Naomi has started in class 7 at a girl’s school in town. We hope she will continue to do well and be well prepared for secondary school – very happy!

Our little Cecelia has started visiting her family following the end of her court case. She is beginning her journey to returning home. Sadly there was no conviction against the boy who raped her, despite her giving clear evidence in court – no-one seems to understand why – very sad. Her family is so excited that she will be home soon.

Little Mercy has been to court – she has been MANY MANY times before and really struggled to tell her story. She only spoke local dialect when she came to us, and this was a huge difficulty in court. She went back this week, fluent in Swahili and bursting to tell people what had happened to her. Sadly, because of a technicality, her case was adjourned until next week – but she is ready! The judge spoke to her and couldn’t believe she was the same child! The magic of Rafiki Mwema lives on!

Pauline and Margaret went to visit their father and that was a great day! One of the things that happened was that we found out that Pauline’s name is actually Florence! Her mother had changed her name when she ran away from the authorities, taking Florence with her. So no more Pauline – Florence she wants to be known as – so Florence it is!

There are many many more home visits underway as part of our support, which is lovely for the girls who have family, but very very tough for us girls whose mothers are perpetrators or they have no family. Our little Mabel asked to go on a home visit and when she was asked where she thought she might need to go – she looked up to the sky and said ‘heaven’. That broke my heart. Mabel came to us from an orphanage and has suffered greatly in her little life. She has no one in her world, except Rafiki Mwema and her beautiful sponsors. We will arrange for her to do a home visit to one of our staff – she adores Aunty Aggie – and I hope that makes her feel a little better.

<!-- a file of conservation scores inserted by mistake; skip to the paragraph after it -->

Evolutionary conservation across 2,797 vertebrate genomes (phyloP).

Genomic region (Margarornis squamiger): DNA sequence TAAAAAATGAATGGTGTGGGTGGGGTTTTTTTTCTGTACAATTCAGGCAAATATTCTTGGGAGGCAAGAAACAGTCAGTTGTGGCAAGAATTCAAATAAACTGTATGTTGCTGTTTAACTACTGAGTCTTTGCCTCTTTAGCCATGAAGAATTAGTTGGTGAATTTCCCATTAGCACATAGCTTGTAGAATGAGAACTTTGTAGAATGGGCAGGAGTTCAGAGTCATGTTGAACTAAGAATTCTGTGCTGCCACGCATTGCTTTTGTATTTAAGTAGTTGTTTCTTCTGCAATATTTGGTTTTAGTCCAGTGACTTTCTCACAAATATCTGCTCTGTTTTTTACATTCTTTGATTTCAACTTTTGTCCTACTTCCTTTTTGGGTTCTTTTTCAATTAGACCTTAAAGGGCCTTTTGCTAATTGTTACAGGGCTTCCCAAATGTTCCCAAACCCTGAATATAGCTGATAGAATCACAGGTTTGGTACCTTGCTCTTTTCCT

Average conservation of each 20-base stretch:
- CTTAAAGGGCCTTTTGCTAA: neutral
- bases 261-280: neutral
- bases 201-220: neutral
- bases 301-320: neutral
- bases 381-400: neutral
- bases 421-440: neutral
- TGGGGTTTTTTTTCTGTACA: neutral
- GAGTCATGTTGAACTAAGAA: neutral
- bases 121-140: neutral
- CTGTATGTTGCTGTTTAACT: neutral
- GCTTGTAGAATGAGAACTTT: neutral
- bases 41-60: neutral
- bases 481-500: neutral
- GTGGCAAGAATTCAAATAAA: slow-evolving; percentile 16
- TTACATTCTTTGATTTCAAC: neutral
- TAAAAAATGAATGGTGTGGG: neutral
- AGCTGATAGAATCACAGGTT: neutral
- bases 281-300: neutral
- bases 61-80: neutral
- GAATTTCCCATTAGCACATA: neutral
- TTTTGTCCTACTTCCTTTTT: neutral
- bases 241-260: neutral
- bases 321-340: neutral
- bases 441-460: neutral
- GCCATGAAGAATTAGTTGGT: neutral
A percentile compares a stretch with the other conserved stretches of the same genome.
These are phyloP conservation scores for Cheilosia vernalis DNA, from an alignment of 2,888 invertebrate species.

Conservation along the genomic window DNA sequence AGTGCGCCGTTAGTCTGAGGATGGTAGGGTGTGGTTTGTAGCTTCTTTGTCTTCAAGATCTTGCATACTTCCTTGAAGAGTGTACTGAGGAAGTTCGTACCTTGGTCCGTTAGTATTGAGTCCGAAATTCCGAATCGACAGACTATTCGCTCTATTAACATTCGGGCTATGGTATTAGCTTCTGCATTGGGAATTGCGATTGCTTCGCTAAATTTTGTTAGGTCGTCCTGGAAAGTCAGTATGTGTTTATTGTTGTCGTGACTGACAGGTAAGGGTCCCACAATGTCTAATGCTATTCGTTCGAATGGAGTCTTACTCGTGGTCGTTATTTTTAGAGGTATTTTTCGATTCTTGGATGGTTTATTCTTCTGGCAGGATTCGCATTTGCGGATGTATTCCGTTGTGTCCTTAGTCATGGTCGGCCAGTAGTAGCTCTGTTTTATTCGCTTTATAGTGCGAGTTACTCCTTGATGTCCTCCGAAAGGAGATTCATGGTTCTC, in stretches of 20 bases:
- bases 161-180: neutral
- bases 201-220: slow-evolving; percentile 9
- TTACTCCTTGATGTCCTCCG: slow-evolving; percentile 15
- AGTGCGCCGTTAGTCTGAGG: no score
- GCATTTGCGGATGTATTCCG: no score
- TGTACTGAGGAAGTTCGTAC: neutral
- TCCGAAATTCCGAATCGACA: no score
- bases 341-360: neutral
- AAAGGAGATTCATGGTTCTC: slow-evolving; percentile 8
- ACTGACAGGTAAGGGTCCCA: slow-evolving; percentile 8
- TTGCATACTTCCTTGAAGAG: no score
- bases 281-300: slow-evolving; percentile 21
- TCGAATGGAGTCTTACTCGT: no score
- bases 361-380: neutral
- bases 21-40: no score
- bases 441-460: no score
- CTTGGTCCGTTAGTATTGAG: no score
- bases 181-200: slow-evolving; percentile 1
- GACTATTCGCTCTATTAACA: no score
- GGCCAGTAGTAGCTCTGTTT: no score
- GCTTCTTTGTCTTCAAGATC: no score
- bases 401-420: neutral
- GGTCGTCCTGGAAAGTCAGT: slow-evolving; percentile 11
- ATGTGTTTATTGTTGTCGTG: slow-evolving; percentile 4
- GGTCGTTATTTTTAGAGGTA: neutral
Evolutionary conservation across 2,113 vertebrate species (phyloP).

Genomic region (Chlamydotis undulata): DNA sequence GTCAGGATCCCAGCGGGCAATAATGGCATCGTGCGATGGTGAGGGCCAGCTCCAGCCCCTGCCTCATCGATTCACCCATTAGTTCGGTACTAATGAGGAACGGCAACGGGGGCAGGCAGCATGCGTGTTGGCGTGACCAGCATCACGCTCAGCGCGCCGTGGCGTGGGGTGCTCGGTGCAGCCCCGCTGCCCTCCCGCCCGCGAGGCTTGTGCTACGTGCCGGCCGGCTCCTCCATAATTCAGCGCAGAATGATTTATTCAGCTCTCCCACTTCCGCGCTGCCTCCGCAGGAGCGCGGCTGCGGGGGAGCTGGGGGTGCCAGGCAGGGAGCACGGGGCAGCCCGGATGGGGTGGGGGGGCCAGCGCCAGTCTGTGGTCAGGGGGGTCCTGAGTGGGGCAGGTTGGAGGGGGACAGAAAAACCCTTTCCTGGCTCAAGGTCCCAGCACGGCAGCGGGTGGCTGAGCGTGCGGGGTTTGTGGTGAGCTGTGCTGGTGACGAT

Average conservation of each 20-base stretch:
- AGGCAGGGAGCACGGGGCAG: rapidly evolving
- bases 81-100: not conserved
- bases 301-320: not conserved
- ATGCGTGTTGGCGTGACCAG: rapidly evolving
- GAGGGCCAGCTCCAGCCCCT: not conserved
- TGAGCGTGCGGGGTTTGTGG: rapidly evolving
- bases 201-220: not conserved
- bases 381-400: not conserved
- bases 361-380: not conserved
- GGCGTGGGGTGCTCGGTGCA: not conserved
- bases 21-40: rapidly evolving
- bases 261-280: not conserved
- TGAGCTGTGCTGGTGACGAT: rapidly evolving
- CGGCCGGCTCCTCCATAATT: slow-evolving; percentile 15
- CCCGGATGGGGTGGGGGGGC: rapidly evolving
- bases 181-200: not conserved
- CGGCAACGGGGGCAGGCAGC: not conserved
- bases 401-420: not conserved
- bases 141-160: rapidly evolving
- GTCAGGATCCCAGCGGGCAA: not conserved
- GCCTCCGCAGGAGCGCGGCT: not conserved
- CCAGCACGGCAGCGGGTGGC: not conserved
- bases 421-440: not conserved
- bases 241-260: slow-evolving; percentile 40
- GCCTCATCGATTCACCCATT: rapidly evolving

Our lovely Tabitha is having a tough time at the moment and is feeling sad. She has a difficult relationship with her much stronger sister and needs all the love and support from her key worker and everyone at Rafiki Mwema at this time. It is a strange situation, and very connected to their trauma, that the person you might think would be close to you considering your shared history, is the person who turns against you – it’s all connected to shame. We are always there for all our girls – always!


So, life continues well in both houses. I continue to be overwhelmed by the way our children evolve in a loving environment and that can only happen by having the right staff. We can only have the right staff because we can invest in training, training and more training – and we can only do that because you love and care about what we do – so again the hugest thank you – I know you care because you are reading this!